Even though each POWERHOUSE service contains all of these elements, each service does not look alike. Some services have several activities, while others have only a few. Sometimes, the four elements are addressed separately, other times they are combined in creative ways. The result? Each POWERHOUSE service is unique, providing young people a powerful opportunity to praise God in creative and meaningful ways.

POWERHOUSE meets once a month and involves over forty young people and adults in different leadership roles. Each POWERHOUSE service requires 10-20 hours of preparation, planning, and implementation.

POWERHOUSE happens through the efforts and service of five leadership teams: the Tech-Team, Drama-Team, Music-Team, Prayer-Team, and Connect-Team. Each team has an adult leader who serves as a guide for the group of young people. Youth involvement on these teams varies in its commitment and role.

The TECH-TEAM is responsible for all things technical: audio set-up, lighting, video work, and PowerPoint presentations.

The DRAMA-TEAM seeks to proclaim God’s Word with dramatic flare: skits, miming, one-acts, reader’s theatre, and dance.

The MUSIC-TEAM is made up of our POWERHOUSE band (bass guitar, acoustic guitar, electric guitar, drums, and piano) and POWERHOUSE singers (typically a group of 4-5 youth). The music team rehearses twice a month and meets two hours before each POWERHOUSE for a sound check with the tech team and a final run-through.

The PRAYER-TEAM prays without ceasing! (At least, that is their goal.) They pray for the planning, the participants, and the leaders involved in POWERHOUSE. On occasion, this team also writes prayers for use during the service.

The CONNECT-TEAM helps participants feel welcomed and valued. This is a fundamental role because, as studies have demonstrated, a young person is more likely to become theologically aware of God’s love if he/she feels included in the experience of the group. The connect-team creatively greets worshipers, encourages student interaction, and helps provide visitors and new students with appropriate information and intentional connection to others in the crowd.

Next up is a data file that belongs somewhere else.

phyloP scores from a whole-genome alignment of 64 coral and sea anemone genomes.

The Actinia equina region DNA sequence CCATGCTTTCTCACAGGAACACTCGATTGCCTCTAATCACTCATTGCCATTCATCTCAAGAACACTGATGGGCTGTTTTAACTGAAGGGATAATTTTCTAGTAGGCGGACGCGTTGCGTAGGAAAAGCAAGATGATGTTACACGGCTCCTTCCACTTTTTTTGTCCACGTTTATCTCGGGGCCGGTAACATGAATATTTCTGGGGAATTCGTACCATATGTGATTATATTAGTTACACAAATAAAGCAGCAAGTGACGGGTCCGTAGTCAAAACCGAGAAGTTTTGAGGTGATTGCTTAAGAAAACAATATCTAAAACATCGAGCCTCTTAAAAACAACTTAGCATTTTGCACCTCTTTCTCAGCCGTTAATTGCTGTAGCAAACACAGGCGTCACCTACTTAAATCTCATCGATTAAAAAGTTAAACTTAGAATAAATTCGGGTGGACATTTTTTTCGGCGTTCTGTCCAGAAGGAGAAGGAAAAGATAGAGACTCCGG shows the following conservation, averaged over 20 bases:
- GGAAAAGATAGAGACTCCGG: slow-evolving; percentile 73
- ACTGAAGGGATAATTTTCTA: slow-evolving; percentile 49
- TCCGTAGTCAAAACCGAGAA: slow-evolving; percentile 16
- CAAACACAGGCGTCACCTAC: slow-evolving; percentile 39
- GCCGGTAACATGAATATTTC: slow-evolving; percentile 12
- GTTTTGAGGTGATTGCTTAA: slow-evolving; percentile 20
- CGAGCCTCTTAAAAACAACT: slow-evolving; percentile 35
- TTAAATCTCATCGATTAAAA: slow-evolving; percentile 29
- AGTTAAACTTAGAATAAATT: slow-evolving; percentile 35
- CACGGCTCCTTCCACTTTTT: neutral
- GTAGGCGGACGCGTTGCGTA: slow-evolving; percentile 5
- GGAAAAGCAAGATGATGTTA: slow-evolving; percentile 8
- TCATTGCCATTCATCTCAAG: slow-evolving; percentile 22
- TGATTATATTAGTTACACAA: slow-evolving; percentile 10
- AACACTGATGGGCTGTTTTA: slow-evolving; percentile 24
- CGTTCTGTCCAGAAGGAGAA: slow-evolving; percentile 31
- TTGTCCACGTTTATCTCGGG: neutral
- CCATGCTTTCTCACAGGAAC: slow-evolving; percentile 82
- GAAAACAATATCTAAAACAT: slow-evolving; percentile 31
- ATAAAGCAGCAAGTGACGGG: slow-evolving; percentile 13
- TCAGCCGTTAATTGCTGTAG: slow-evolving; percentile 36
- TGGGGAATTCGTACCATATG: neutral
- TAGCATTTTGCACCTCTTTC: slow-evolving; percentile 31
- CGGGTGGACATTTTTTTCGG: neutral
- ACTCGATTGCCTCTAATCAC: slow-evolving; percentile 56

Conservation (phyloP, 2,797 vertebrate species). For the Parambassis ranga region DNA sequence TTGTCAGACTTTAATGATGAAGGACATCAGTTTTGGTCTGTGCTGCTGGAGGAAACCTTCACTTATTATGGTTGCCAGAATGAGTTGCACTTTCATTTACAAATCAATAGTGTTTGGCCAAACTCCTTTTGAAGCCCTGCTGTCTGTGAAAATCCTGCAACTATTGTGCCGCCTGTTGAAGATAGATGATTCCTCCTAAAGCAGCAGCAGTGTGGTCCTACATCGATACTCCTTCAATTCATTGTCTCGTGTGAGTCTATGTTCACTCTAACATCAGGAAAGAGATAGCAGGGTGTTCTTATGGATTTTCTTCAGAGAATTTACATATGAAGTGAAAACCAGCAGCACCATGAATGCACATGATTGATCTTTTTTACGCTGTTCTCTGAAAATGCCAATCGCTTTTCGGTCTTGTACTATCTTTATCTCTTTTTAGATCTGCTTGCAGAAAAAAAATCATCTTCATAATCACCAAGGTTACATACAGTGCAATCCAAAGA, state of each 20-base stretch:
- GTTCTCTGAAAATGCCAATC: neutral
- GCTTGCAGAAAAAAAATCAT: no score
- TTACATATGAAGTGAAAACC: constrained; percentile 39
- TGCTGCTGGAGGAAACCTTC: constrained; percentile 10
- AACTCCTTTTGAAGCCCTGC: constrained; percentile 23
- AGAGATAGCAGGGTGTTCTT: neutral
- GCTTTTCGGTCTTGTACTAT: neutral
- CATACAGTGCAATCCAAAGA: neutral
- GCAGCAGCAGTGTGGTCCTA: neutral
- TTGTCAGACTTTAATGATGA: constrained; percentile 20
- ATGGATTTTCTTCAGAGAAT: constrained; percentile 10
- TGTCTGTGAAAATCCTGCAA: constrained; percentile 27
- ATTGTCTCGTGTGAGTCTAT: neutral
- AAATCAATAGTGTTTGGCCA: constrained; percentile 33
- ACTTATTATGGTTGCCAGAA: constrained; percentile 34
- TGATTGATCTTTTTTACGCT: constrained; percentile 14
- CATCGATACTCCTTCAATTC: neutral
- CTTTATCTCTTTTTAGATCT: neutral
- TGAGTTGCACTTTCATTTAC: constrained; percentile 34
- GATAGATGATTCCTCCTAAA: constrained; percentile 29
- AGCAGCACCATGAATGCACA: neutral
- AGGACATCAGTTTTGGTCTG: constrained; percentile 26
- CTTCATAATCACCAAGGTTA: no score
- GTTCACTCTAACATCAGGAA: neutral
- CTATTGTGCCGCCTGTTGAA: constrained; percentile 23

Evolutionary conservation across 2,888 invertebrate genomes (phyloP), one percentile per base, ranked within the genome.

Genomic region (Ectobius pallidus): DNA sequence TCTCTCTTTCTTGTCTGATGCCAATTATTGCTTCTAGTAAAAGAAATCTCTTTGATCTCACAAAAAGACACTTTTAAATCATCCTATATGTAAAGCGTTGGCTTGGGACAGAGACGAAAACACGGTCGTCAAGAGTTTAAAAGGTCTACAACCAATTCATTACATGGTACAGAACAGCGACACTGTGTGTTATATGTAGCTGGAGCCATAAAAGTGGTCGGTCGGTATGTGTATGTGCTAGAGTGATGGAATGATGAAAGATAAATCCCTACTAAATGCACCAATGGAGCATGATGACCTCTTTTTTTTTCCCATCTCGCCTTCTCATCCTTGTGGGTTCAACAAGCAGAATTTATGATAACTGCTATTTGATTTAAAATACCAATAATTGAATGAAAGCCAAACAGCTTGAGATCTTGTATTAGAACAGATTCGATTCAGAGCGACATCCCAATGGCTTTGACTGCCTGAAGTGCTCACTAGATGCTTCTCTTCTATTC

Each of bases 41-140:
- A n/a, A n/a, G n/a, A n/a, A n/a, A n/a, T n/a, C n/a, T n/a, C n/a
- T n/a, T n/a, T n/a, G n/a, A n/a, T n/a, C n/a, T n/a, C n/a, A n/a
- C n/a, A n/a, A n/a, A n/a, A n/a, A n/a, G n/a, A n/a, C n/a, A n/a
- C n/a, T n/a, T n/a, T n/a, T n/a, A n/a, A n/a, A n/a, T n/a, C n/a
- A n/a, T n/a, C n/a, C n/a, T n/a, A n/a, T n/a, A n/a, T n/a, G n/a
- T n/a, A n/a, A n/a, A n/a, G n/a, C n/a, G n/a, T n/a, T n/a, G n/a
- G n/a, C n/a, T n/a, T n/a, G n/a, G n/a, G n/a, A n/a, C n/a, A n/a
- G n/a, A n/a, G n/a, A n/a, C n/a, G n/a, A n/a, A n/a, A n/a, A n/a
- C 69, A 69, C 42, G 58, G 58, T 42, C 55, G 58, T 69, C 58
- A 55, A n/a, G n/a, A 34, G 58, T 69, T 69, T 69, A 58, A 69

The youth and leaders involved in POWERHOUSE have one focus: PRAISING an AUDIENCE of ONE.

And God has blessed it. When POWERHOUSE was first created, it was designed specifically for teenagers. God had bigger plans. God has revealed that POWERHOUSE can be an intergenerational ministry. The worshipping community at a POWERHOUSE service is comprised of more than simply teenagers; it includes parents, grandparents, friends, and children. As such, it is not a stand-alone youth experience, but a shared experience that further engages Immanuel’s young people to use their gifts and talents in serving the whole of the congregation. By God’s direction, POWERHOUSE is connecting youth and families together in innovative praise and celebration directed at an AUDIENCE of ONE.

 

thESource is published on the Web by LCMS District and Congregational Services–Youth Ministry. The Lutheran Church–Missouri Synod, 1333 S. Kirkwood Road, St. Louis, MO 63122-7295; 1-800-248-1930; www.lcms.org. Editor: Gretchen M. Jameson; Assistant Editor: Dawn Cornelius-Gaunt; Layout: Gretchen M. Jameson. VOL. 2 NO. 5 March 2005.

Your Commment

Email (will not be published)